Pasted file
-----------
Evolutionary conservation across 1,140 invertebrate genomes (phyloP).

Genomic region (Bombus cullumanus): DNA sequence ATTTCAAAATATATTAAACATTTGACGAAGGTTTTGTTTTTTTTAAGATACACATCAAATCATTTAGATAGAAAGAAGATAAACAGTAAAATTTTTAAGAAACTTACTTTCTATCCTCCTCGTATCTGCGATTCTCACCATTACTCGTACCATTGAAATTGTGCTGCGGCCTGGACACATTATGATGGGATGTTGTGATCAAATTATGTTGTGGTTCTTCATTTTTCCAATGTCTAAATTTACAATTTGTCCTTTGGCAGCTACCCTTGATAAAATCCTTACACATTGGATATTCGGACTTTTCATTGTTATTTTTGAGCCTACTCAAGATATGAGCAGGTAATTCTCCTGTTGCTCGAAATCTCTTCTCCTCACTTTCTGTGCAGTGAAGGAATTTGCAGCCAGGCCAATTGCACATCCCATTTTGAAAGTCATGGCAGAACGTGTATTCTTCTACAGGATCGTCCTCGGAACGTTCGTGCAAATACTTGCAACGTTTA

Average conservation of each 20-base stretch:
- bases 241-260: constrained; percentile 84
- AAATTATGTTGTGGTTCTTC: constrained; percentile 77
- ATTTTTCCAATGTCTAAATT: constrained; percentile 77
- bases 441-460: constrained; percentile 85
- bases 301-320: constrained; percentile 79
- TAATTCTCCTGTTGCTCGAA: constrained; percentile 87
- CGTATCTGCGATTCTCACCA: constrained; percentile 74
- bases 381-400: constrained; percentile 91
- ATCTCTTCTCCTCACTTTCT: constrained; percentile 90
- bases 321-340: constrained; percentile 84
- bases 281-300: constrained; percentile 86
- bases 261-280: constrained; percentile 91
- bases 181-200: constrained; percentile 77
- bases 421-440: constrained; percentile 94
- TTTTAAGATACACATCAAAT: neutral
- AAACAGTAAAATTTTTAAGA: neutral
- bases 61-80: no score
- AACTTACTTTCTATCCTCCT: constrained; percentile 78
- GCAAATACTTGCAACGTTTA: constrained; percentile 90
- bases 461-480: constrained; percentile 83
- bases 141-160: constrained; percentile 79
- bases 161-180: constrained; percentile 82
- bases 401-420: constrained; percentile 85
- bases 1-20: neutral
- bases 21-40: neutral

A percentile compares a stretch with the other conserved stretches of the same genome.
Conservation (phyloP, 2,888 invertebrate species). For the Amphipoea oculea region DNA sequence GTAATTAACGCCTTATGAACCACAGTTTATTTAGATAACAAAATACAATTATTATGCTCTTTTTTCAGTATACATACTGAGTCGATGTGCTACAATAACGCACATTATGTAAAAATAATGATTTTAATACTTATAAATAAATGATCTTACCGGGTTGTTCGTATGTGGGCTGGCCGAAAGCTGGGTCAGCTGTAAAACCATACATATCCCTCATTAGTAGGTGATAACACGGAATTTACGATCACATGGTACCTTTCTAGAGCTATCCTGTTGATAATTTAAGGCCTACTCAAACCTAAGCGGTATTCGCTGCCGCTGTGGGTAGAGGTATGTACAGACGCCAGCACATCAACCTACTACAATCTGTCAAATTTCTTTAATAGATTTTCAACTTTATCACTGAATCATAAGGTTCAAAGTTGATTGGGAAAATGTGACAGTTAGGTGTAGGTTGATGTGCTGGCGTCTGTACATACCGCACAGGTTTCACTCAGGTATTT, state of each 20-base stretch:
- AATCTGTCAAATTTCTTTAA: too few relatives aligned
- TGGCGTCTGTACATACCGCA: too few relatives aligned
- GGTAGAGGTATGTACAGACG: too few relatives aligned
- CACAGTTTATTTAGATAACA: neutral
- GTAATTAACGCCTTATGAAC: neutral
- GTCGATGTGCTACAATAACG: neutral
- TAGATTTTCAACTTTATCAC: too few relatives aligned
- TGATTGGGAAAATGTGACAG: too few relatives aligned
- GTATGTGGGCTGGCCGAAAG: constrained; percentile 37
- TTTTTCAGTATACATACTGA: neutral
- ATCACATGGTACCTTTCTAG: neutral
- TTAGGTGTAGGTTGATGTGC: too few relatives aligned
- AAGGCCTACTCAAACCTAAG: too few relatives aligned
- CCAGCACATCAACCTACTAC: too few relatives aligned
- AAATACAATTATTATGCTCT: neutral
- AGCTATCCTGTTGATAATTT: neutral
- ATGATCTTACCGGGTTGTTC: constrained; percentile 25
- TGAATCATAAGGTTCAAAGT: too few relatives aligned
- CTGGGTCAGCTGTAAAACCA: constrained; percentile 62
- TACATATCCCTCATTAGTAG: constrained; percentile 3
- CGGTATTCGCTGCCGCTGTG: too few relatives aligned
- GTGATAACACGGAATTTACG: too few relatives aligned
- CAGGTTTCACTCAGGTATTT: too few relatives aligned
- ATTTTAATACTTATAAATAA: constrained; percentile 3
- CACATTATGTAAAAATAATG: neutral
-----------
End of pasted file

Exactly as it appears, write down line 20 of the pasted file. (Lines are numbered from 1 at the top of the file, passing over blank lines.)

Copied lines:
- bases 61-80: no score